But we must also recognize that we live in a consumer culture that undermines and corrupts all belief systems. We therefore need an ethic that calls for action against this corrupting influence. A reasonable starting point is the active consideration of the consequences of both actions and continued inaction within the sphere of our personal lives. The key is to tread more softly, however, not to stop walking (or driving). The decision to drive a hybrid Prius rather than a fuel-hungry SUV can lower pollution, combat acid rain and climate change, decrease our oil dependency on uncertain allies, and help protect the Arctic National Wildlife Refuge. Widespread rejection of 5000-square-foot trophy homes in favor of smaller, preexisting houses can have many of the same effects. Ditto for the disposable suburbs left behind for the poor, when wealthier citizens leapfrog into the next McCastle development, carrying the plague of sprawl across our land. Each of these actions and dozens of others has serious implications for ourselves, our fellow citizens, faraway nations, future generations, and wildlife and wilderness.
As individuals, our impact is necessarily limited; as an expanding group of informed consumers, we can bring about significant change. For larger causes requiring organization and concentrated resources, we must give time or money to those private groups fighting at local, national, and international scales. We can gain further strength through strategic coalitions with those who support an array of allied causes to improve the state of human well-being. Finally, we cannot leave politics to the politicians, with their ever-attendant lobbyists and vested corporate interests. The first responsibility of citizens in a democracy is to be informed. Once informed, we must act upon our knowledge by supporting and voting for those who share our values, including conservation.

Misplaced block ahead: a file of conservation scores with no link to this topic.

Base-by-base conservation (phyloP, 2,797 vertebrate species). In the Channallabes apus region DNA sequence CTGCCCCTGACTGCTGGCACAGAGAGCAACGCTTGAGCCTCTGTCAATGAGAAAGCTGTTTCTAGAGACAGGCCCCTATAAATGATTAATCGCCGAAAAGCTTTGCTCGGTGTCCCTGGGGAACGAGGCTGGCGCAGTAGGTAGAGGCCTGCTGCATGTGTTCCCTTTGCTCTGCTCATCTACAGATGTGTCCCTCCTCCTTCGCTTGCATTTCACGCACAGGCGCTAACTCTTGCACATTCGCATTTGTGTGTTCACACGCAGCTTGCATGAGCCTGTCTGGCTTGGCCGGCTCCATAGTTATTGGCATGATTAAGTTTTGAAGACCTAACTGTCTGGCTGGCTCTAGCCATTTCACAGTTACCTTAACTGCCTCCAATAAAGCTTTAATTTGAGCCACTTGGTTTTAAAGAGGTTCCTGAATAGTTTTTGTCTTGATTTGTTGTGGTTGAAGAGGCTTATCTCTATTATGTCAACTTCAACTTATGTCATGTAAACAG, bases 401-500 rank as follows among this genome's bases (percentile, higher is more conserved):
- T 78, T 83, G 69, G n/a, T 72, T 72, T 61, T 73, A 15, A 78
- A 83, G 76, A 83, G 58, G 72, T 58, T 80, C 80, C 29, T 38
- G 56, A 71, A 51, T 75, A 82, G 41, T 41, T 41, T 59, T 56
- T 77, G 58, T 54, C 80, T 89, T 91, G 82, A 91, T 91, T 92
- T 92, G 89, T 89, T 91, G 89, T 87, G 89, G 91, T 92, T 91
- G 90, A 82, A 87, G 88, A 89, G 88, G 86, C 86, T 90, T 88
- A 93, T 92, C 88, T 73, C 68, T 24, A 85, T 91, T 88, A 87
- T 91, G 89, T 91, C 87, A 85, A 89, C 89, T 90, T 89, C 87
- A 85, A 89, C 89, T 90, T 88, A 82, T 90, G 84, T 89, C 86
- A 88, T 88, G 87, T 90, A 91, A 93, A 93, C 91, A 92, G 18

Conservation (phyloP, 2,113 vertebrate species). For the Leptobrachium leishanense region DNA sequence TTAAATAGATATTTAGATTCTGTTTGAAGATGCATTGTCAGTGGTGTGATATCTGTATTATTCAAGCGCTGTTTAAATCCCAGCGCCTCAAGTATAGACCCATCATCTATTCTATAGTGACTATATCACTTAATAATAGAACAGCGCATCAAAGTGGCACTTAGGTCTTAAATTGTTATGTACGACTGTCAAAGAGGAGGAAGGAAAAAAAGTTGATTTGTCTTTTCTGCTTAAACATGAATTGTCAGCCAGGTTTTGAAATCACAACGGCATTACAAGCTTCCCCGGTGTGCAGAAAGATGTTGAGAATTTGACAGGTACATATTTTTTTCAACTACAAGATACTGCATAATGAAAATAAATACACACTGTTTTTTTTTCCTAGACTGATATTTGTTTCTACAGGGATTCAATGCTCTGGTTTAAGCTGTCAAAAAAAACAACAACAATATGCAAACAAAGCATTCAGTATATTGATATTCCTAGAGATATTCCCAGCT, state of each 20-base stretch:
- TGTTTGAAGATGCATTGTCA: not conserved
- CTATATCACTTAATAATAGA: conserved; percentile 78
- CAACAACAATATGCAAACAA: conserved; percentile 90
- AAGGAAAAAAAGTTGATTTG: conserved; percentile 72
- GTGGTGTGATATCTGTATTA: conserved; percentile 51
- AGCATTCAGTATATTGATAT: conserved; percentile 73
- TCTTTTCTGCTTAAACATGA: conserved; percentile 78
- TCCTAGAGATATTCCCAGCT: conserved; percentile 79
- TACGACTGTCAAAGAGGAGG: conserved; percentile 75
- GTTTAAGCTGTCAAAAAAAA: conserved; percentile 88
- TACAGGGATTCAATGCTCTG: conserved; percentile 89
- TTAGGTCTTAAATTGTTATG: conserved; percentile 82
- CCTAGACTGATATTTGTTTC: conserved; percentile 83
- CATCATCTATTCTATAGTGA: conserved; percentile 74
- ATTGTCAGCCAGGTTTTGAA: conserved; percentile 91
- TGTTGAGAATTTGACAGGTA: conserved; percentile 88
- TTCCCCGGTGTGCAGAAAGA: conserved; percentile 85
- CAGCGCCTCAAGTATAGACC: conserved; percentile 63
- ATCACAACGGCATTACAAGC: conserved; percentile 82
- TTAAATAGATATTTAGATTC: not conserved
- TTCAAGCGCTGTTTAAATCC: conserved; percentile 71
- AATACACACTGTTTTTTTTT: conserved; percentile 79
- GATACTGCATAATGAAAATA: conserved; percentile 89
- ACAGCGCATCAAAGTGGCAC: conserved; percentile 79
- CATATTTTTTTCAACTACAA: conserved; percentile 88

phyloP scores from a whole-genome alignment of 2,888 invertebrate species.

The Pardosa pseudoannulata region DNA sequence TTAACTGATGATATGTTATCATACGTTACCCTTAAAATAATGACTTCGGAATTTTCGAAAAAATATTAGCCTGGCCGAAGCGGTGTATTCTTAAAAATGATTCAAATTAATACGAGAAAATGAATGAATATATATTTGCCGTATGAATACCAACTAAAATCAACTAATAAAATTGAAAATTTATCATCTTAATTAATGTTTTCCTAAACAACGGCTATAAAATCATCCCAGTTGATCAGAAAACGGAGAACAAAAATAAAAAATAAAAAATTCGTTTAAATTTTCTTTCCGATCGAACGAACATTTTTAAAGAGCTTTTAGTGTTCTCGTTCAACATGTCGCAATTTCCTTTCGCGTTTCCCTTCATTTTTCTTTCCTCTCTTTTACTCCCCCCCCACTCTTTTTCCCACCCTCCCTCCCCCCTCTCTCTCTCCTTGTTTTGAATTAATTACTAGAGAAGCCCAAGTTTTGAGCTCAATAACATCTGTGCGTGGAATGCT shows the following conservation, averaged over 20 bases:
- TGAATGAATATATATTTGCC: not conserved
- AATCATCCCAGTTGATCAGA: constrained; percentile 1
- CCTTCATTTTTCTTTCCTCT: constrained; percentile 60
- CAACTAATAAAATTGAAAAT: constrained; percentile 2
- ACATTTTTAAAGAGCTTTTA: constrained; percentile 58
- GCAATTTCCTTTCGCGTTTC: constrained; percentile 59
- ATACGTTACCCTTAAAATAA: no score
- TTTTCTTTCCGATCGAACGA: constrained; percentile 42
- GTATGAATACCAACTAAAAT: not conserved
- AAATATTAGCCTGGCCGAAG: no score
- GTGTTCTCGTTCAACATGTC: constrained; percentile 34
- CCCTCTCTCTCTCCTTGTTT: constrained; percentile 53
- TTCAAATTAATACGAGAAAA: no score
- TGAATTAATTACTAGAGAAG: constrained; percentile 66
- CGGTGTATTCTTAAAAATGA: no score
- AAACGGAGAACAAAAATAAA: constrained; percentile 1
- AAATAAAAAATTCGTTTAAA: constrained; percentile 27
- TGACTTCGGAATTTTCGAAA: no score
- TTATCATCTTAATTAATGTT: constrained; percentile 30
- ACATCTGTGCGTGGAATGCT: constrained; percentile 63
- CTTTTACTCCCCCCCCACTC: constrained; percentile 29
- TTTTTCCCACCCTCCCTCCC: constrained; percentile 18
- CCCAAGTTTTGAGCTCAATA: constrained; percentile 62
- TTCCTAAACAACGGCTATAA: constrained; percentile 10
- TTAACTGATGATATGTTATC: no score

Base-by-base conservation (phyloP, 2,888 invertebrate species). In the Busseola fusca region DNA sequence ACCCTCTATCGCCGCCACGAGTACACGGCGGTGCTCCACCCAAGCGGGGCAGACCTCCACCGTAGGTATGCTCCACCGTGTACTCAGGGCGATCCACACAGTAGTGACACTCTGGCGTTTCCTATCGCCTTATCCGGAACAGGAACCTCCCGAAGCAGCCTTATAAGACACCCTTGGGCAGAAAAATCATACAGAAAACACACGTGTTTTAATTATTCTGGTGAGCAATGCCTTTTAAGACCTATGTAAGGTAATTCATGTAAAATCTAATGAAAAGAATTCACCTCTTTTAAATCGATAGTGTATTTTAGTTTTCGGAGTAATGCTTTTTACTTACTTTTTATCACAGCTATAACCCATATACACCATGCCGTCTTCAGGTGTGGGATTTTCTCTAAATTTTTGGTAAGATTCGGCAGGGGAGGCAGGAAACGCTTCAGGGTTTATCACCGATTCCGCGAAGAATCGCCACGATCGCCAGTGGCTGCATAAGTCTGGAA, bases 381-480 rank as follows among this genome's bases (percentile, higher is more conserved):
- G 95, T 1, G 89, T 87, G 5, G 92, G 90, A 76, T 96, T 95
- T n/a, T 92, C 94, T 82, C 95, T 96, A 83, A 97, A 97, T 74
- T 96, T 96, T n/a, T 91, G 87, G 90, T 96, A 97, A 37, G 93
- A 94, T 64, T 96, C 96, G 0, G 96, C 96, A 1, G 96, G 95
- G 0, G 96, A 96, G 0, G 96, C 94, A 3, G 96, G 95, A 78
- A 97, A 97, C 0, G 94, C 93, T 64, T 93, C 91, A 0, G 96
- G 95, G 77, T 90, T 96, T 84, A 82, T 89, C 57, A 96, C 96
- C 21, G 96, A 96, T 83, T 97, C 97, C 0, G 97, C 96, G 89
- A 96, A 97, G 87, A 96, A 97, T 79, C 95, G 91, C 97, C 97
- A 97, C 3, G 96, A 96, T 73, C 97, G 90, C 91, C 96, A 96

America is the global leader among nations—economically, politically, militarily, and culturally. If we wish to claim conservation as a core value of our culture, then we must begin to demonstrate leadership through improved actions in this realm. If we are willing to pay the price and walk the walk at home, we might continue to count on the remarkable support and collaboration of the global community in this collective noble cause. The result will be a more diverse tapestry of life on Earth, and a greatly enriched human experience. If not, we will certainly fail in our conservation mission, here and around the world.